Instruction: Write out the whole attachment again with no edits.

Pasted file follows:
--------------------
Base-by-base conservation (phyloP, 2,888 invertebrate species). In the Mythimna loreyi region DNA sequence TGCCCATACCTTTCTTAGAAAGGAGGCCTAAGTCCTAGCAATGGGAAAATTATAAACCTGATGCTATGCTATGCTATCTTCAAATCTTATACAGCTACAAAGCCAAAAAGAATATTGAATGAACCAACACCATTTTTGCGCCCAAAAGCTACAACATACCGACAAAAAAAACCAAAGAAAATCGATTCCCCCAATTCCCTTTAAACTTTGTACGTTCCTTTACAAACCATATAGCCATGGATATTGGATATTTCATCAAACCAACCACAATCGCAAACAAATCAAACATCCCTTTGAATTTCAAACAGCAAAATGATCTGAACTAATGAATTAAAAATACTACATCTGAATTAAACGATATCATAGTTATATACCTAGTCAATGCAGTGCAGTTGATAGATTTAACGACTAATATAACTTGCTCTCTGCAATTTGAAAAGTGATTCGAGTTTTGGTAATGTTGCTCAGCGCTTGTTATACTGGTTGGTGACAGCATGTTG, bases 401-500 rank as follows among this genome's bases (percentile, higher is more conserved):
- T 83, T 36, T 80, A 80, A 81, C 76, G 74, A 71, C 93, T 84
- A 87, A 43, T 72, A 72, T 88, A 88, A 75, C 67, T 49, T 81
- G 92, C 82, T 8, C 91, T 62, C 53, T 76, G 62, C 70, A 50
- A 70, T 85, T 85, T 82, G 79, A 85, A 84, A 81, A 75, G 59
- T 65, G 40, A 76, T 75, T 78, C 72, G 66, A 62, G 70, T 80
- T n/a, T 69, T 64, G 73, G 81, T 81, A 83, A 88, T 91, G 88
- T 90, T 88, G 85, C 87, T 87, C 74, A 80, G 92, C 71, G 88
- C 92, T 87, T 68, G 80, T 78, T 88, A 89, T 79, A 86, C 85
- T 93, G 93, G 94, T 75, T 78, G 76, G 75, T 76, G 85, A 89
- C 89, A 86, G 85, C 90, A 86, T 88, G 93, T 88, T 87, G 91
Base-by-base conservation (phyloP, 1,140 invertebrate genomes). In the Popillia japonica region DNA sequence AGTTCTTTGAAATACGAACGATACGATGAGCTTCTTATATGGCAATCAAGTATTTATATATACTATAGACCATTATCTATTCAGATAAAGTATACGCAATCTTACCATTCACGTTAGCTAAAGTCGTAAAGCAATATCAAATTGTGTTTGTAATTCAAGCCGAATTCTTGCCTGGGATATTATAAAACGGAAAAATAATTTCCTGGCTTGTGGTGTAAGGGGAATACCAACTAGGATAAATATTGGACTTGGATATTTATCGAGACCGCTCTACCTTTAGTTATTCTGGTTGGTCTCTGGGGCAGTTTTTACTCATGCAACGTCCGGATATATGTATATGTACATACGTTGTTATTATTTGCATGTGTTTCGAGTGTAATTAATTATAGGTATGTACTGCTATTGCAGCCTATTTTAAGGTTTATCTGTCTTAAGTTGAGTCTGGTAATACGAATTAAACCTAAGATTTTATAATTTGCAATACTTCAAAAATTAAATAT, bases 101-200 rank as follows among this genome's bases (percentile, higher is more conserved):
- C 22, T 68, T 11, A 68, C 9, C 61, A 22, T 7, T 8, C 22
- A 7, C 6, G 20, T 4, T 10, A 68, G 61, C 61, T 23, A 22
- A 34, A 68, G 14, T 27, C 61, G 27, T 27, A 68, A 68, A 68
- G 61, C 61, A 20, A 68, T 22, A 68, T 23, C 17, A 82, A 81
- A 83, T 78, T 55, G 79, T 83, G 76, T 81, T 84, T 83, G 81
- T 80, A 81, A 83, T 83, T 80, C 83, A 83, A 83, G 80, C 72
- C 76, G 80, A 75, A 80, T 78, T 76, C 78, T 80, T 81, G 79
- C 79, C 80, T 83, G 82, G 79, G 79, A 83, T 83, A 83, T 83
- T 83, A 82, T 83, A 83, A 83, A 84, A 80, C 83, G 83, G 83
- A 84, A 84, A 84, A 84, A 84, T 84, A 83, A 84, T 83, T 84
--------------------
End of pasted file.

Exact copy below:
Base-by-base conservation (phyloP, 2,888 invertebrate species). In the Mythimna loreyi region DNA sequence TGCCCATACCTTTCTTAGAAAGGAGGCCTAAGTCCTAGCAATGGGAAAATTATAAACCTGATGCTATGCTATGCTATCTTCAAATCTTATACAGCTACAAAGCCAAAAAGAATATTGAATGAACCAACACCATTTTTGCGCCCAAAAGCTACAACATACCGACAAAAAAAACCAAAGAAAATCGATTCCCCCAATTCCCTTTAAACTTTGTACGTTCCTTTACAAACCATATAGCCATGGATATTGGATATTTCATCAAACCAACCACAATCGCAAACAAATCAAACATCCCTTTGAATTTCAAACAGCAAAATGATCTGAACTAATGAATTAAAAATACTACATCTGAATTAAACGATATCATAGTTATATACCTAGTCAATGCAGTGCAGTTGATAGATTTAACGACTAATATAACTTGCTCTCTGCAATTTGAAAAGTGATTCGAGTTTTGGTAATGTTGCTCAGCGCTTGTTATACTGGTTGGTGACAGCATGTTG, bases 401-500 rank as follows among this genome's bases (percentile, higher is more conserved):
- T 83, T 36, T 80, A 80, A 81, C 76, G 74, A 71, C 93, T 84
- A 87, A 43, T 72, A 72, T 88, A 88, A 75, C 67, T 49, T 81
- G 92, C 82, T 8, C 91, T 62, C 53, T 76, G 62, C 70, A 50
- A 70, T 85, T 85, T 82, G 79, A 85, A 84, A 81, A 75, G 59
- T 65, G 40, A 76, T 75, T 78, C 72, G 66, A 62, G 70, T 80
- T n/a, T 69, T 64, G 73, G 81, T 81, A 83, A 88, T 91, G 88
- T 90, T 88, G 85, C 87, T 87, C 74, A 80, G 92, C 71, G 88
- C 92, T 87, T 68, G 80, T 78, T 88, A 89, T 79, A 86, C 85
- T 93, G 93, G 94, T 75, T 78, G 76, G 75, T 76, G 85, A 89
- C 89, A 86, G 85, C 90, A 86, T 88, G 93, T 88, T 87, G 91
Base-by-base conservation (phyloP, 1,140 invertebrate genomes). In the Popillia japonica region DNA sequence AGTTCTTTGAAATACGAACGATACGATGAGCTTCTTATATGGCAATCAAGTATTTATATATACTATAGACCATTATCTATTCAGATAAAGTATACGCAATCTTACCATTCACGTTAGCTAAAGTCGTAAAGCAATATCAAATTGTGTTTGTAATTCAAGCCGAATTCTTGCCTGGGATATTATAAAACGGAAAAATAATTTCCTGGCTTGTGGTGTAAGGGGAATACCAACTAGGATAAATATTGGACTTGGATATTTATCGAGACCGCTCTACCTTTAGTTATTCTGGTTGGTCTCTGGGGCAGTTTTTACTCATGCAACGTCCGGATATATGTATATGTACATACGTTGTTATTATTTGCATGTGTTTCGAGTGTAATTAATTATAGGTATGTACTGCTATTGCAGCCTATTTTAAGGTTTATCTGTCTTAAGTTGAGTCTGGTAATACGAATTAAACCTAAGATTTTATAATTTGCAATACTTCAAAAATTAAATAT, bases 101-200 rank as follows among this genome's bases (percentile, higher is more conserved):
- C 22, T 68, T 11, A 68, C 9, C 61, A 22, T 7, T 8, C 22
- A 7, C 6, G 20, T 4, T 10, A 68, G 61, C 61, T 23, A 22
- A 34, A 68, G 14, T 27, C 61, G 27, T 27, A 68, A 68, A 68
- G 61, C 61, A 20, A 68, T 22, A 68, T 23, C 17, A 82, A 81
- A 83, T 78, T 55, G 79, T 83, G 76, T 81, T 84, T 83, G 81
- T 80, A 81, A 83, T 83, T 80, C 83, A 83, A 83, G 80, C 72
- C 76, G 80, A 75, A 80, T 78, T 76, C 78, T 80, T 81, G 79
- C 79, C 80, T 83, G 82, G 79, G 79, A 83, T 83, A 83, T 83
- T 83, A 82, T 83, A 83, A 83, A 84, A 80, C 83, G 83, G 83
- A 84, A 84, A 84, A 84, A 84, T 84, A 83, A 84, T 83, T 84